Casual relief teacher Jessica Walton has written the graphic novel they wanted to read as a queer, disabled teen, and hopes others see themselves in it too.
When teacher and author of graphic novel Stars in Their Eyes Jessica Walton walks into a new classroom, students usually notice their prosthetic leg first. They’re very happy to field questions about it.
“It’s not on disabled people to teach everyone about disability,” they note. “But one of the things I really enjoy about my job is engaging with young people about disability and helping them feel comfortable with it. So that then, when they encounter another disabled person in their lives, they’ll know a little bit more about how to get through that encounter without seeming ableist or rude.”
An English and Humanities CRT, Jessica finds that engaging with students is particularly rewarding in primary school settings. “They’ll have lots of questions. I can talk to them about how to ask those questions politely and appropriately, and what to do if someone says no or seems annoyed. Kids are naturally curious, but disabled people get asked a lot of questions about our disabilities, sometimes every day, and many kids don’t realise that.”
How to have open and respectful conversations about disability and LGBTIQA+ identity are a big part of the plot of their graphic novel, Stars in Their Eyes. Beautifully illustrated by physicist turned visual storyteller and science communicator Aśka, it’s centred on disabled teenager Maisie. She has just come out to her mum as bisexual, and they are attending her first pop culture convention together, so Maisie can meet the star of her favourite TV show, who is also an amputee. Maisie also has her first crush on non-binary character Ollie while navigating the overwhelming surrounds of the convention. Fans of shows like Star Trek or Stranger Things will love all the in-jokes.
The book started life as a short story, in an anthology called Meet Me at the Intersection, but Jessica felt it deserved the standalone treatment.
“I had never written someone like me as the main character. I thought back over the books that I had read as a kid and, like a lot of queer teens and disabled teens as well, the representation wasn’t there.”
So much so that they started to devour young adult (YA) novels in their late 20s, reclaiming what they missed out on. “There’s a lot of really great diverse representation in YA at the moment,” they says. “It’s not perfect, but it’s getting better. It’s like a little gift to teenage me.”
Even with LGBTIQA+ representation flourishing in YA, Jessica says there is still a way to go. “We particularly need more trans and intersex representation. But disability representation – there’s just not enough of it for any age group. Particularly ‘own voices’ representation, which means someone from that community writing about that experience. I think people can write outside of their own experience, but it’s important to have our own voices in the mix as well, and for those voices to be uplifted. Because, traditionally, disabled people have been left out of the whole publishing industry.”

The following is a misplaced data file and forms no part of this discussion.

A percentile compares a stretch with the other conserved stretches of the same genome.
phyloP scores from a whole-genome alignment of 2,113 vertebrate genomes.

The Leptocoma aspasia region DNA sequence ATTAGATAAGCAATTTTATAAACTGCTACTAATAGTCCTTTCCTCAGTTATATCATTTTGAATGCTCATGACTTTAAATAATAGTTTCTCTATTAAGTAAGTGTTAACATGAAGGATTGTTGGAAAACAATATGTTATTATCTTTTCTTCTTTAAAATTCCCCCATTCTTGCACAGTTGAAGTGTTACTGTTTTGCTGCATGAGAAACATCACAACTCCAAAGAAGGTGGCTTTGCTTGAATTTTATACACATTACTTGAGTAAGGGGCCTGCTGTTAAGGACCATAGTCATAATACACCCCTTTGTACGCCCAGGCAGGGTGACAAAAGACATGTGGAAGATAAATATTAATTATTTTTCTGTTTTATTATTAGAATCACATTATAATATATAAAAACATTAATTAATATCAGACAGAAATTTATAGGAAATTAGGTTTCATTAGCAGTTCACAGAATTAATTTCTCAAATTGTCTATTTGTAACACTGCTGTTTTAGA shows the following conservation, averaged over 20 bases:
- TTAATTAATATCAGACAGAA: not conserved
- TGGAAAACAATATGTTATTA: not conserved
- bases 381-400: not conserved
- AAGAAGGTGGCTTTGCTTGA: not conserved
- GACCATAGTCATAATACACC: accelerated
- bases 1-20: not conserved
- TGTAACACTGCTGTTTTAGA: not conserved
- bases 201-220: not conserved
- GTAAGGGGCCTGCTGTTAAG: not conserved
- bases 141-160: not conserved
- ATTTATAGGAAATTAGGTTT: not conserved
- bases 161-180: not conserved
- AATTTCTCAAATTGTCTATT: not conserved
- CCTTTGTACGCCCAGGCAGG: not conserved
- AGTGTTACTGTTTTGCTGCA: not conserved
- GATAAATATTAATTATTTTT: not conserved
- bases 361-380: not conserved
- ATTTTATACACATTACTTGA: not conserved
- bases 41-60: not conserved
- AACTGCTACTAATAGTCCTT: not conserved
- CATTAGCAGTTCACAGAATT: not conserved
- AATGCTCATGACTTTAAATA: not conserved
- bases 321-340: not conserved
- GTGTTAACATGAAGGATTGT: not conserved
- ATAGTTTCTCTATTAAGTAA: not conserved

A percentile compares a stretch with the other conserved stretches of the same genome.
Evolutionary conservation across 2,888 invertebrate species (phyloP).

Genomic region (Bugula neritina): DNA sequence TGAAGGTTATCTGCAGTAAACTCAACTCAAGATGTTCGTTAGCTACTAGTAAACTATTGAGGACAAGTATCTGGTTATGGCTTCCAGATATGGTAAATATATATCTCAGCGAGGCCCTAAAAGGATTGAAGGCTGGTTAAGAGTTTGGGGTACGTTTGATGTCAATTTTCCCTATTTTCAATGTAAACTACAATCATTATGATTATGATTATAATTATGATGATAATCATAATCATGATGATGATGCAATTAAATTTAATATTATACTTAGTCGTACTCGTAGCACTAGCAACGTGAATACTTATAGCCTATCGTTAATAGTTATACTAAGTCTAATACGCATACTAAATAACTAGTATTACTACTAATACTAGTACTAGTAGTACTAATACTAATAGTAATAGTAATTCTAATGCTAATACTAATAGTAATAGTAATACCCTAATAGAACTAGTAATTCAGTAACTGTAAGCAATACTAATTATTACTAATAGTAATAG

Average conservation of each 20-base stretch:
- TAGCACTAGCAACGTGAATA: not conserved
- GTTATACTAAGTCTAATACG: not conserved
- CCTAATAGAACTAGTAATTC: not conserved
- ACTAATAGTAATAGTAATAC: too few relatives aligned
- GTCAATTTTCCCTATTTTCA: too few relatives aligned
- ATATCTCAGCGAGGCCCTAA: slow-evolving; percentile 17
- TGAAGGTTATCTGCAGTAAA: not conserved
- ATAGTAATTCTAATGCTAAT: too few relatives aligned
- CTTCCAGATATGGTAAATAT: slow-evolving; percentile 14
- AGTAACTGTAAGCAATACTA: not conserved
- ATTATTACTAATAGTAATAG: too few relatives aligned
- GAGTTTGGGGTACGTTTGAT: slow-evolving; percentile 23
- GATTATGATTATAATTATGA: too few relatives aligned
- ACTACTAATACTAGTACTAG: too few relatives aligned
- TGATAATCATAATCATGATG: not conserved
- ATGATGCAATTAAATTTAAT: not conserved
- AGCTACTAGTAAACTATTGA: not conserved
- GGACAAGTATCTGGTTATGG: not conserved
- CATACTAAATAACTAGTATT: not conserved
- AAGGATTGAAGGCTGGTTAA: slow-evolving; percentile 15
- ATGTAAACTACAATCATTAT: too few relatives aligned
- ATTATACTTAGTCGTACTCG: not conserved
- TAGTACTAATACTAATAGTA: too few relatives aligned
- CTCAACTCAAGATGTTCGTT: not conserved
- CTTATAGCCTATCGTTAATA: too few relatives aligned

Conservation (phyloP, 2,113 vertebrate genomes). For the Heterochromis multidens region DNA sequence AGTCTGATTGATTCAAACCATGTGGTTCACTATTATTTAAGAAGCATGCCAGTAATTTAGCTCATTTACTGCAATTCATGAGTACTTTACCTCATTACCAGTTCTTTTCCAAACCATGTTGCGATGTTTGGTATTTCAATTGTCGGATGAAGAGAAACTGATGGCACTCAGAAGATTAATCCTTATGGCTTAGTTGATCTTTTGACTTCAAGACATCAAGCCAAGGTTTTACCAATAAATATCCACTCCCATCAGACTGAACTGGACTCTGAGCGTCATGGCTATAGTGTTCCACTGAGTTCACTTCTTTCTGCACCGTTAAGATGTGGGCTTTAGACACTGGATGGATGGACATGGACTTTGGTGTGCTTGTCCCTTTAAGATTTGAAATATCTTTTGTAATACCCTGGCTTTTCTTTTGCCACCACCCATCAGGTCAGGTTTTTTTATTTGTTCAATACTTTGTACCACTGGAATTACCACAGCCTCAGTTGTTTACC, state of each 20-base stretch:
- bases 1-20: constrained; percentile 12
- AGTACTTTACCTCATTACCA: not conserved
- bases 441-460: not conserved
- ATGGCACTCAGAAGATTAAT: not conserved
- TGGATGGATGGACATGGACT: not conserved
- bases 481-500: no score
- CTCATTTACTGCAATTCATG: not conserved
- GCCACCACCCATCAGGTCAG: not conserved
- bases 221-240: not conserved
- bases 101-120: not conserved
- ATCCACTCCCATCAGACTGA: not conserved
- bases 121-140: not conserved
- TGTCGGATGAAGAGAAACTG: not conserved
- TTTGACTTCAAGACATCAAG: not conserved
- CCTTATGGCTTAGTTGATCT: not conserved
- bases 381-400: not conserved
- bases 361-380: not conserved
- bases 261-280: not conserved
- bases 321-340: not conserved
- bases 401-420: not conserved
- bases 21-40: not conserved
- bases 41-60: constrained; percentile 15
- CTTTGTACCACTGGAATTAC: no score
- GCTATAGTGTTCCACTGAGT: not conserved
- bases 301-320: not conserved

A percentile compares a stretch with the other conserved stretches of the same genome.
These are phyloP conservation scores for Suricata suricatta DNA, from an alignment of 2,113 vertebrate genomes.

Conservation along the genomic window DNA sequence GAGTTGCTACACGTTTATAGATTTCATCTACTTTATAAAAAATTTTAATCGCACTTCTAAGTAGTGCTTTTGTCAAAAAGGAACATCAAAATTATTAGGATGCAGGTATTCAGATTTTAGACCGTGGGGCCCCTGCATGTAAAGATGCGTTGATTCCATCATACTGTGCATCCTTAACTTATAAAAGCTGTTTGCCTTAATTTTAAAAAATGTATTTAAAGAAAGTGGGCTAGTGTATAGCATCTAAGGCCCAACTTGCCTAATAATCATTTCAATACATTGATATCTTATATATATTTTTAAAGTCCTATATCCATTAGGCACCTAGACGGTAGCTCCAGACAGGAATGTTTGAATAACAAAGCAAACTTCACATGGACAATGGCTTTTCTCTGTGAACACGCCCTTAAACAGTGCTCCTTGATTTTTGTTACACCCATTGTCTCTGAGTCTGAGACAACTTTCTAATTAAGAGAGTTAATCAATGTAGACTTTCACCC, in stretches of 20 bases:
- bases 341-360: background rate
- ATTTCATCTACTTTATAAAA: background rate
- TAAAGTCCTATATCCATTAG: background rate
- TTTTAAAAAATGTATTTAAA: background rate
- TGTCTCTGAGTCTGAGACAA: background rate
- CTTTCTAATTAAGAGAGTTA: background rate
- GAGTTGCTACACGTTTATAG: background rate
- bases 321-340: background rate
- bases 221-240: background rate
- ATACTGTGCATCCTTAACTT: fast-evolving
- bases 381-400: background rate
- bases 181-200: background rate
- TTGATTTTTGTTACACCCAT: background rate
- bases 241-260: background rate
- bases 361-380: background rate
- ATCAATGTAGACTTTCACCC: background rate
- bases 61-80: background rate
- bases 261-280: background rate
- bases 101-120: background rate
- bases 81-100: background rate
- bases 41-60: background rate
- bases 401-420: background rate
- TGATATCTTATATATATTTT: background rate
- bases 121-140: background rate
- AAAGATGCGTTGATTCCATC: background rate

While writing some of their own experience into Maisie’s, Jessica was surprised by their inner monologue. “It felt quite difficult, at first, to imagine how someone like me would be in that story. And I had to kind of work through what was probably a bit of internalised ableism.”
Jessica notes that stories written about the disability or LGBTIQA+ communities often focus on tragedy. “And often we need those stories, because some aspects of our lives are challenging or difficult. We’re still facing ableism, homophobia and transphobia in the world. So I understand that not every story can be happy. But I did really want something that was a bit lighter. The kind of story that I wished I had as a kid.”
Their CRT work helps them pick up the language used by young people, and the issues that concern them. It was also important that Maisie wasn’t “super-skinny” because that was also part of Jessica’s teenaged experience. “I had a group of friends who were all getting phone numbers and dating, and I was kind of struggling, as the fat, disabled, queer teen, to find that romance everyone says you’re supposed to have.”
Stars in Their Eyes folds in these issues lightly, and Aśka’s diligently researched illustrations help the story soar.
“She was really keen to get the representation right,” Jessica says. “I’d send her videos of me getting up and down from a chair, in and out of a car, and just walking. We also talked about things like how I get my prosthesis on, and the fact that I use a lubricant spray and a liner inside the prosthetic leg.”
While the idea that the graphic novel could be used as an educational tool wasn’t front and centre in Jessica’s mind while writing it, it’s a happy result. Teachers have already provided positive feedback, particularly on a swimming pool scene where a woman subjects Maisie to what the late, great writer Stella Young would call “inspiration porn”. To which Maisie responds, “I’m just swimming, like everyone else here.”
Jessica says, “I wasn’t thinking, ‘That’ll be a good way to talk about ableism in the classroom’, but if it ends up being like that, that will make my teacher heart so happy. I didn’t want it to be like a lesson, but if they can read a fluffy love story that also tackles some bigger, deeper issues, then that’s amazing.”
Stars in Their Eyes is out now, published by Fremantle Press.